Why Kennedy hangs in there
Senator Kennedy's persistence in staying in the presidential race continues to be the subject of much speculation. Some observers say he simply wants the convention limelight.
Others say he feels he has a commitment to take the liberal cause forward.
Still others are saying the senator's intentions are simply to cause so much divisiveness that it will ensure the defeat of President Carter in the fall.
However, sources close to Senator Kennedy provide another interpretation of his unwillingness to give up. "A lost of people aren't going to believe this," said one such source. "But he honestly thinks there is a chance -- even though quite remote and unlikely -- that he still might get the nomination.
"He thinks that something might happen -- sometimes that would make Carter a completely unpalatable choice. And he wants to be right there in the wings, still in contention, so that he can claim the nomination if that unlikely event occurs."
Another Kennedy source puts it this way: "Don't forget that Ted has seen so much in his own life and the lives of his brothers that have, quite suddenly, turned the tide of events. He believes that things not only can happen -- but that they do happen. That's why he hangs in there."
In any event, this is what Mr. Kennedy is telling is associates. And who can say that an old pool like the senator wouldn't have this reason for staying in there -- never giving up as long as even a little daylight remains?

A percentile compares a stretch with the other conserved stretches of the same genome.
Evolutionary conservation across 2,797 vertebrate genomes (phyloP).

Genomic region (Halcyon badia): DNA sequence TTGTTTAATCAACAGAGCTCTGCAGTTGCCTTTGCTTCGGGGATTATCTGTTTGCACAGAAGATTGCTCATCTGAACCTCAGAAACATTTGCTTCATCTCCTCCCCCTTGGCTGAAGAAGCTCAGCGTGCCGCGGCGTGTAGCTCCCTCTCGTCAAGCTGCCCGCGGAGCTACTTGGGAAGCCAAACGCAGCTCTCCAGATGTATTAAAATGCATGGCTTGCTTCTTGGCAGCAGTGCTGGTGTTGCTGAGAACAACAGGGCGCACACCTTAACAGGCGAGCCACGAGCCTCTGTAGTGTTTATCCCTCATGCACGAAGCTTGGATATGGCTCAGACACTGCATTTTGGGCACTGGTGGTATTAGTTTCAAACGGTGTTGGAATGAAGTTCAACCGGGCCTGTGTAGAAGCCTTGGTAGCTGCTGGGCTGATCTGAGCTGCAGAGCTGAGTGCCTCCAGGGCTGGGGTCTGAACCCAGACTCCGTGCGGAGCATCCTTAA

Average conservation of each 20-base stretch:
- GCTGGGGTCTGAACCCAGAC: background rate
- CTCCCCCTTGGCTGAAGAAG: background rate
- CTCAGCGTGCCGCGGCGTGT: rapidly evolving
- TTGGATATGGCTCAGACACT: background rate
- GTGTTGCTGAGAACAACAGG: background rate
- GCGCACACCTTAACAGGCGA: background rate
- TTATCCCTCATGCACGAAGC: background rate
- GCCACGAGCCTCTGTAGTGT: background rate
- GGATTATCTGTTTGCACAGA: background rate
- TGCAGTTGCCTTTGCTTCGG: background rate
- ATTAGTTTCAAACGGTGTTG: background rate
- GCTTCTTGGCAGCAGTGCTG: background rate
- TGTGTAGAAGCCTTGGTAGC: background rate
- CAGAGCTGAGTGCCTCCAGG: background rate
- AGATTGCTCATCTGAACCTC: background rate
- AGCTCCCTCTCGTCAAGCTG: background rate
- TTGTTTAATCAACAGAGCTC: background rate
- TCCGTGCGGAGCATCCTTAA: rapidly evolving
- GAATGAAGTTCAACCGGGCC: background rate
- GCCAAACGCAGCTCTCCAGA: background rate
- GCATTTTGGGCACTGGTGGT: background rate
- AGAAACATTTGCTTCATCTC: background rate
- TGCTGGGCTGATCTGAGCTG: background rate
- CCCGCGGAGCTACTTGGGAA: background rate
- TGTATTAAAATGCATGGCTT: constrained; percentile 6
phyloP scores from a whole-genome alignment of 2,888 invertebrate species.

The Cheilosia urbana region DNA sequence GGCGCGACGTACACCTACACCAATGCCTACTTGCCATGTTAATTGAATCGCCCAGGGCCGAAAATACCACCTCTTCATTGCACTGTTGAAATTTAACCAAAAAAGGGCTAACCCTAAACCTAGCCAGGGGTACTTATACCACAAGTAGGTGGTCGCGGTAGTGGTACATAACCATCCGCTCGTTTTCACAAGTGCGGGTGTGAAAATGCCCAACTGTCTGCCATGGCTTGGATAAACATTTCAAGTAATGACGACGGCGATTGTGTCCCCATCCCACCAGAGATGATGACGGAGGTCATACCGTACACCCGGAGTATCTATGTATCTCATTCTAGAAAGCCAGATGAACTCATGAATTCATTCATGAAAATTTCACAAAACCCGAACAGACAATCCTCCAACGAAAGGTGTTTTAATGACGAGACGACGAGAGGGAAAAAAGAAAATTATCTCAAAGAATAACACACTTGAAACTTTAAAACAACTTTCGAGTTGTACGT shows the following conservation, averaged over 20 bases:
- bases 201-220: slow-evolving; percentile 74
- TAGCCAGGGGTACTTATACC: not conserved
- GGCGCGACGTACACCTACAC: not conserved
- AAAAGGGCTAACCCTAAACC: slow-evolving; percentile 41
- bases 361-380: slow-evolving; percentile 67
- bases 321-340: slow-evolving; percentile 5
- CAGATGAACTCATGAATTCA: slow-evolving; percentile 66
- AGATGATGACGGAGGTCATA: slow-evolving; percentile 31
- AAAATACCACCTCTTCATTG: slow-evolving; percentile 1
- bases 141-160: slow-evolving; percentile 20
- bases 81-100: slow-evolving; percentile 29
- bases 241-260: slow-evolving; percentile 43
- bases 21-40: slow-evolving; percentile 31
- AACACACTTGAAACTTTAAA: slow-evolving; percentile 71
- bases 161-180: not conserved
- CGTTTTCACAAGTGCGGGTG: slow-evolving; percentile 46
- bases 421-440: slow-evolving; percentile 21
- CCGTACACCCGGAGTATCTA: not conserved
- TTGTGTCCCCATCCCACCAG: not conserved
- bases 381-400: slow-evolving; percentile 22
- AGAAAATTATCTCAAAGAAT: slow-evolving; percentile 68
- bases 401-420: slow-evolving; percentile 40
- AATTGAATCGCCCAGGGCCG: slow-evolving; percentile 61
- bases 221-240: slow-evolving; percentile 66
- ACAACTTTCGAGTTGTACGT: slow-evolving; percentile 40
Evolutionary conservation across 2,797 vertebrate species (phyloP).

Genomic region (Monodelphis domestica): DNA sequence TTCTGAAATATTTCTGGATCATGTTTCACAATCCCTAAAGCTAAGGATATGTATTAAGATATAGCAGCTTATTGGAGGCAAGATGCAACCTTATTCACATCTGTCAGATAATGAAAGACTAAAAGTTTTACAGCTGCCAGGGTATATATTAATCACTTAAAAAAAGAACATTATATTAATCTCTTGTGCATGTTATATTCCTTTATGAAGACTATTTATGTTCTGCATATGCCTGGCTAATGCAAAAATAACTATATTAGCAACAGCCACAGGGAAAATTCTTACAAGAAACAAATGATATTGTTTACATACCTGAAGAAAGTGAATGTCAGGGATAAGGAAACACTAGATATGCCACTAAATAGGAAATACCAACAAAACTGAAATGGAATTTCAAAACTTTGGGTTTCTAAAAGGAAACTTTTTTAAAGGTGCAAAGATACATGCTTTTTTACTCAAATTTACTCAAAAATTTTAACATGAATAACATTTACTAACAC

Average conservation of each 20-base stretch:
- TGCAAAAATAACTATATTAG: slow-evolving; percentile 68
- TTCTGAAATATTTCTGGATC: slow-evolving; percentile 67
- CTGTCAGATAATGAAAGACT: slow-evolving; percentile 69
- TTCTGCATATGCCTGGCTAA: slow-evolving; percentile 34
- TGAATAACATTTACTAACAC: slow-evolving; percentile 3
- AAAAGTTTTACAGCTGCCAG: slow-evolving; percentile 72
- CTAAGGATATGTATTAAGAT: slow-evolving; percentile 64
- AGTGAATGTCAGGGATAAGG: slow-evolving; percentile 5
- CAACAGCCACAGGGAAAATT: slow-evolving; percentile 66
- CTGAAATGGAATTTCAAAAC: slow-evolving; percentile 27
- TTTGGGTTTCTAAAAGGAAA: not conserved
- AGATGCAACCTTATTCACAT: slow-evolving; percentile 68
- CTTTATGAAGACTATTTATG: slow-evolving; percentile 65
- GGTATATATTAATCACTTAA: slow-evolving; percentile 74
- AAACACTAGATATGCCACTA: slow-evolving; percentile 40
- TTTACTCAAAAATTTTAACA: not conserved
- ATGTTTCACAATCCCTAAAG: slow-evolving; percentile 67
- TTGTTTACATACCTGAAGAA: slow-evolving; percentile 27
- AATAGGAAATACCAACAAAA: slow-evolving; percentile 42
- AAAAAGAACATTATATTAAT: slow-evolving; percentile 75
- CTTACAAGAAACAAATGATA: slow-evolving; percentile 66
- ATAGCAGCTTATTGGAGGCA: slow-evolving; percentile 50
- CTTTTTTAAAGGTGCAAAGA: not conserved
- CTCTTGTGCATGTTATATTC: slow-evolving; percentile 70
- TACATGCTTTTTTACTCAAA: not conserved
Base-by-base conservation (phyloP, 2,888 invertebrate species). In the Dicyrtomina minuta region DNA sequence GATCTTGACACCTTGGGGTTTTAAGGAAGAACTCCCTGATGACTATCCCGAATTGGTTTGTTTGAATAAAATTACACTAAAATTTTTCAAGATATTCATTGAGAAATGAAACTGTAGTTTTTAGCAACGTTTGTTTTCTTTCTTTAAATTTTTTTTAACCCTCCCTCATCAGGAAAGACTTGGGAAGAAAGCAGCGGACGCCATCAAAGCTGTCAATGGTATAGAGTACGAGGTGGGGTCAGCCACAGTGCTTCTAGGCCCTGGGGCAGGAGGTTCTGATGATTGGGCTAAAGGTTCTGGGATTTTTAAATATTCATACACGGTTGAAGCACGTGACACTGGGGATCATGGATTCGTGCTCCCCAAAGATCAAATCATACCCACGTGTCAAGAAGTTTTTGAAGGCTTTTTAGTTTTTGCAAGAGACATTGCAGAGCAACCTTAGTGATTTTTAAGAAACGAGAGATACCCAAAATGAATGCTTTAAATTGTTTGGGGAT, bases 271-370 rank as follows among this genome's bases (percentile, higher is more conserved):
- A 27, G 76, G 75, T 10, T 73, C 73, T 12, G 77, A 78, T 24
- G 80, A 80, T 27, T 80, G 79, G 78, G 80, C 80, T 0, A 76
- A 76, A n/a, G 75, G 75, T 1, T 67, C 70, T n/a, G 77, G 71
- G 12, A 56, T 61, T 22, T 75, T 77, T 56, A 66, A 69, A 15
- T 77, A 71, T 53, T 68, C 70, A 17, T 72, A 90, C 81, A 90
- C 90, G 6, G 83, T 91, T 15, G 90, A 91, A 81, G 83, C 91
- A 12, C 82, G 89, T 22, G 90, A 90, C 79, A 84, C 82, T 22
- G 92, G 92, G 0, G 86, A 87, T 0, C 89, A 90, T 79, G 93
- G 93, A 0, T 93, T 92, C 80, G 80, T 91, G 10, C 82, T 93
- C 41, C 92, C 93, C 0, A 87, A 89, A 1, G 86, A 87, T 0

But as a veteran politician, Senator Kennedy also is being reminded these days -- by his friends in Congress as well as by the Carter camp -- that if he continues to be irreconcilable he may hurt his own future as well as this fall's Carter campaign.
One congressman whose ideology is close to Senator Kennedy's puts it this way: "I've told Ted that he better get out soon before he gets the reputation of being a spoiler. If he spoils this for Carter, he can also spoin it for himself. Who's ever going to nominate a spoiler for president -- someone who has contributed to the loss of an incumbent Democratic president?"
The President's political spokesman, Robert Strauss, is beginning to get upset over Senator Kennedy's unwillingness to mend fences. Mr. Strauss has been unable to get the senator to answer his phone. He's a bit angry about it.So is the President -- privately.
There has been some movement toward reconciliation between Kennedy and Carter forces. Mr. Strauss has had several conersations and get-togethers with Paul Kirk, his opposite number in the Kennedy organization.
But the movement toward burying the hatchet ended abruptly when the President's team provided little "give" to the Kennedy people in putting the platform together.
The Kennedy representatives on this platform-shaping committee made it clear from the outset that they were in no mood to compromise, even slightly.
Then the senator himself has publicly reiterated his intention to take his fight -- for his view on the platform and his hopes for winning the nomination -- to the convention.
And now the Kennedy delegates, stirred by the senator's zest for battle, are no longer subsiding and beginning to move toward Carter -- as they were after the final primaries.
Instead, reporters who talk to these delegates find increasing numbers of them ready to carry their defiance of Mr. Carter to the bitter end -- no matter what this may cost the Democrats in the fall election.
In recent days Kennedy has indicated he might support the President if Carter came up with a massive, big-spending jobs program the senator liked. But this is a demand with which the President has indicated he has no intention of complying. Therefore the two antagonists still remain far apart.
So a stormy and divisive convention fight looms -- where a few weeks ago reconciliation seemed inevitable.